In contrast to our decomposition method evaluator, the expansion
can handle arbitrary line topologies with parallel server and variable
Its evaluative efficiency is however worse than the decomposition method
4.8 Application Scenarios
Based on the above modules we obtained near-optimal line configurations
for a number of different buffer, server, and service rate allocation
problems for both large and small production lines.
As a representative example, in Figure 2
the computed throughput of lines with buffers allocated using
simulated annealing is compared with
complete enumerations using the exact and
the decomposition evaluative methods
for 9 station line configurations with 1-12 buffers.
Figure 3 illustrates the time needed to calculate
near-optimal line configurations for buffer (q) allocation,
server allocation (s), and
service rate allocation (w) as well as combinations of these resources
by using the simulated annealing optimizer
in conjunction with the expansion method throughput evaluator on
production lines consisting of K = 1 ¼60 stations,
åi = 2K qi = 2K buffers, and
åi = 1K si = 2K servers.
Computed throughput of lines with OBA computed using
simulated annealing S(SA, Deco) compared with
complete enumerations using the exact S(CE, Exact) and
the decomposition evaluative methods S(CE, Deco).
Execution time for different measures of optimal configuration calculations
using the simulated annealing optimizer and the expansion method evaluator.
Stochastic method operation comparison
We also used exPLOre in conjunction with algorithm animation techniques
 to visualize the search space of different
optimization algorithms in the temporal domain.
An interesting example of these results can be seen in Figure 4
where a graphical representation of the operation of the simulated annealing
optimizer appears beside the equivalent representation for the genetic
Each point on the two scatter charts represents a given line throughput value
at a specific step of the algorithm.
Both charts depict the calculation of the placement of 30 buffers in a balanced
line of 15 stations.
The simulated annealing algorithm optimizes a single solution in
the specific example in 80.000 iterations.
The solution's throughput value oscillates as both better and worse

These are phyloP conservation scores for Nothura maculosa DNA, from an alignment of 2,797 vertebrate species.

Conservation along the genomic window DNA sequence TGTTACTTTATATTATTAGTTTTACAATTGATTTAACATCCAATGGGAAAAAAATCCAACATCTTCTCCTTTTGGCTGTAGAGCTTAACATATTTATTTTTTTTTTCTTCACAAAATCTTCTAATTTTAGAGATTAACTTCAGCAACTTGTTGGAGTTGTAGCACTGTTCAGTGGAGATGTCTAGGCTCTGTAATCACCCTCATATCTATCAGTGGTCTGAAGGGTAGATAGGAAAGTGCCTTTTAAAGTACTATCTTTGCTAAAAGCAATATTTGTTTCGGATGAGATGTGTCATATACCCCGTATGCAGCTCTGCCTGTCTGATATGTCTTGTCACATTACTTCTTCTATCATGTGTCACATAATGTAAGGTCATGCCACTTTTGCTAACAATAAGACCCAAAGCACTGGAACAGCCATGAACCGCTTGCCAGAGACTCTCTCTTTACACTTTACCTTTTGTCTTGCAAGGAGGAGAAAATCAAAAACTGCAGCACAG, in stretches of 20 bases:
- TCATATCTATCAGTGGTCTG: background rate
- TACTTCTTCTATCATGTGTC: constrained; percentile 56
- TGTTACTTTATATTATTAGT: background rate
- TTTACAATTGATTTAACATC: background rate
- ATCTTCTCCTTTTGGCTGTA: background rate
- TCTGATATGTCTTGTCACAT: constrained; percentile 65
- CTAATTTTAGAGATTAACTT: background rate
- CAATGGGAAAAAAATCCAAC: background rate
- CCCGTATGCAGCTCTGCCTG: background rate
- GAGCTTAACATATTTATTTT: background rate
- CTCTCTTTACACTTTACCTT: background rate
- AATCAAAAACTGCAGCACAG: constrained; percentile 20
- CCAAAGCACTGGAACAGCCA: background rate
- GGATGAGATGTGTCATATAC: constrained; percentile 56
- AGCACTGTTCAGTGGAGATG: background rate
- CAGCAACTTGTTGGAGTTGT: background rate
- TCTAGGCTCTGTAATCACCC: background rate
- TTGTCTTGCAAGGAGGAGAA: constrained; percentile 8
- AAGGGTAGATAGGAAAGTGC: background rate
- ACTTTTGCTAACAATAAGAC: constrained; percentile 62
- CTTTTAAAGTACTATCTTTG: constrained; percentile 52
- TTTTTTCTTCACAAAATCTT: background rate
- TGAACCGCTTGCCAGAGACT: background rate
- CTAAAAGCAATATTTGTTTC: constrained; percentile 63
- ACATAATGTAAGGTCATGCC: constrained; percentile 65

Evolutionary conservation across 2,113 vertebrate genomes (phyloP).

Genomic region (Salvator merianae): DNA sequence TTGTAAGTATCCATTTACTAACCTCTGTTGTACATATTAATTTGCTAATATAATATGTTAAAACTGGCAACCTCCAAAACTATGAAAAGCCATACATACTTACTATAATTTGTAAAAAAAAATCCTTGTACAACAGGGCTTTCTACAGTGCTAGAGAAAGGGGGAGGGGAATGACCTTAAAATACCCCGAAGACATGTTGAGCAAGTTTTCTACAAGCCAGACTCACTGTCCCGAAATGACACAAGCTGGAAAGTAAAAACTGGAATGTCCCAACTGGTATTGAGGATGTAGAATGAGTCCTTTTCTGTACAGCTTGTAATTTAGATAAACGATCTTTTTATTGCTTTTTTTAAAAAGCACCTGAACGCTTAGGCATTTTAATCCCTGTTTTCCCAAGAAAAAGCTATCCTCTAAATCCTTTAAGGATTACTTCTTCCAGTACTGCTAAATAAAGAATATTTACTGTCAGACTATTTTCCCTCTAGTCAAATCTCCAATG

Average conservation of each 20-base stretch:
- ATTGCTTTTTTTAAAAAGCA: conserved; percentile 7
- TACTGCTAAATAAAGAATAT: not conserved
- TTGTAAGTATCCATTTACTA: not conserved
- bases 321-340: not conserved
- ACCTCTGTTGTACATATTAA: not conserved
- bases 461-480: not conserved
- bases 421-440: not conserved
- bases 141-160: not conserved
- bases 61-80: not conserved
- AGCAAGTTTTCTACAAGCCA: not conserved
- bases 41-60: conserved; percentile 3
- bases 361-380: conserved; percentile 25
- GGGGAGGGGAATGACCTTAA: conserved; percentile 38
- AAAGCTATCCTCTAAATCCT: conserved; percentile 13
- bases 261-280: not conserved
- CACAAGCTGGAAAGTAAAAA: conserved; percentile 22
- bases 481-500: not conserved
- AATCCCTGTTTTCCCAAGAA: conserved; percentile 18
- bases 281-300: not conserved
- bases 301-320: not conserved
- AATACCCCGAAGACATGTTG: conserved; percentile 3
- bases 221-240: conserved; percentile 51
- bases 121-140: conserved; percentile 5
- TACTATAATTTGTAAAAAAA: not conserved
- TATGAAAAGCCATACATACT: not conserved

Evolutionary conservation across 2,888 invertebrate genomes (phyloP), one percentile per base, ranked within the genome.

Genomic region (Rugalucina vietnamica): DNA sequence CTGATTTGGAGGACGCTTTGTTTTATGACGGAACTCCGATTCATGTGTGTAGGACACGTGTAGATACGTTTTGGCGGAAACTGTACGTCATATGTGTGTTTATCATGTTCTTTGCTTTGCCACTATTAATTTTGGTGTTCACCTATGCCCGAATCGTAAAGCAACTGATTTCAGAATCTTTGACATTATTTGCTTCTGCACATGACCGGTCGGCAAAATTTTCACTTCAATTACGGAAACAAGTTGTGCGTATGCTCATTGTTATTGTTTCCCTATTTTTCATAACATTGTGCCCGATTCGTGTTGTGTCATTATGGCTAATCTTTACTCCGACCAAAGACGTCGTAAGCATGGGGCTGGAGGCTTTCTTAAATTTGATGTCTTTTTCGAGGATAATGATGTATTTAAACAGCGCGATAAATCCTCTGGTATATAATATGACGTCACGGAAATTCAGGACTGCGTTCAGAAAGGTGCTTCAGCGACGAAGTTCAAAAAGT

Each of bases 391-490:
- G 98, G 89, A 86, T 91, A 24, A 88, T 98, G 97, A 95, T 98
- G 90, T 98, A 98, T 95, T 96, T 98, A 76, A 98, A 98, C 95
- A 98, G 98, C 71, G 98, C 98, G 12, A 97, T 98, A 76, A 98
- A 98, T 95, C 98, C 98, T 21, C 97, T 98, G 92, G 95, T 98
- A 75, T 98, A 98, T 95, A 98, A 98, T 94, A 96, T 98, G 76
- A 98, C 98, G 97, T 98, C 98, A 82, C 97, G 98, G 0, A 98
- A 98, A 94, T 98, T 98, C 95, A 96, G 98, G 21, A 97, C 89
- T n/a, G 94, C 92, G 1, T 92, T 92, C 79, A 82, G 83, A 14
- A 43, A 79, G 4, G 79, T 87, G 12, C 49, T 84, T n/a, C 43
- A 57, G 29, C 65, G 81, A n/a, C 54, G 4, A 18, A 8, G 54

solutions are randomly selected at each iteration step.
As can be seen on the chart, the oscillation width decreases following
the algorithm's exponential cooling schedule and converges towards the
In contrast to the simulated annealing algorithm, the genetic algorithm is
based on the implicit parallelism of the solutions represented by the
Thus, in the specific example, it terminates with an optimal configuration
after 250 generations.
As the chart demonstrates, the search starts with a wide spectrum of
different solutions which are evaluated and evolve in parallel with
non-optimal solutions gradually becoming extinct.
Mutations and recombinations regenerate suboptimal solutions, but,
due to the probabilistic organism selection strategy, their survival
does not last for long.
ExPLOre was built from the bottom up as a workbench for experimenting
with production line optimization algorithms and methodologies.
It currently provides a rich set of algorithms for evaluating
production line configurations.
The architecture's modularity and the plug-compatibility of the
optimizer and throughput evaluator module instances have allowed us
to concentrate our work on an
objective comparison of the relative merits and deficiencies of the
Placing methodologies which were up to now studied in isolation under
the same roof has provided us in some cases with surprisingly differing
results in terms of accuracy and efficiency for similar line configurations.
Thus part of our new work entails the reexamination and tuning of the
respective methods using exPLOre as an algorithm evaluation tool.
In addition, the modularity of exPLOre has prompted us to examine further
optimization and evaluation algorithms as candidates for inclusion.
We are currently working on fine-tuning the exPLOre optimizer based on
Finally, a further direction of our research concerns the publication
of the exPLOre module port specifications and the provision of a friendly
user-interface in order to create a publicly available version as a standard
production line optimization algorithm workbench.
H. T. Papadopoulos and C. Heavey.
Queueing Theory in Manufacturing Systems Analysis and Design: A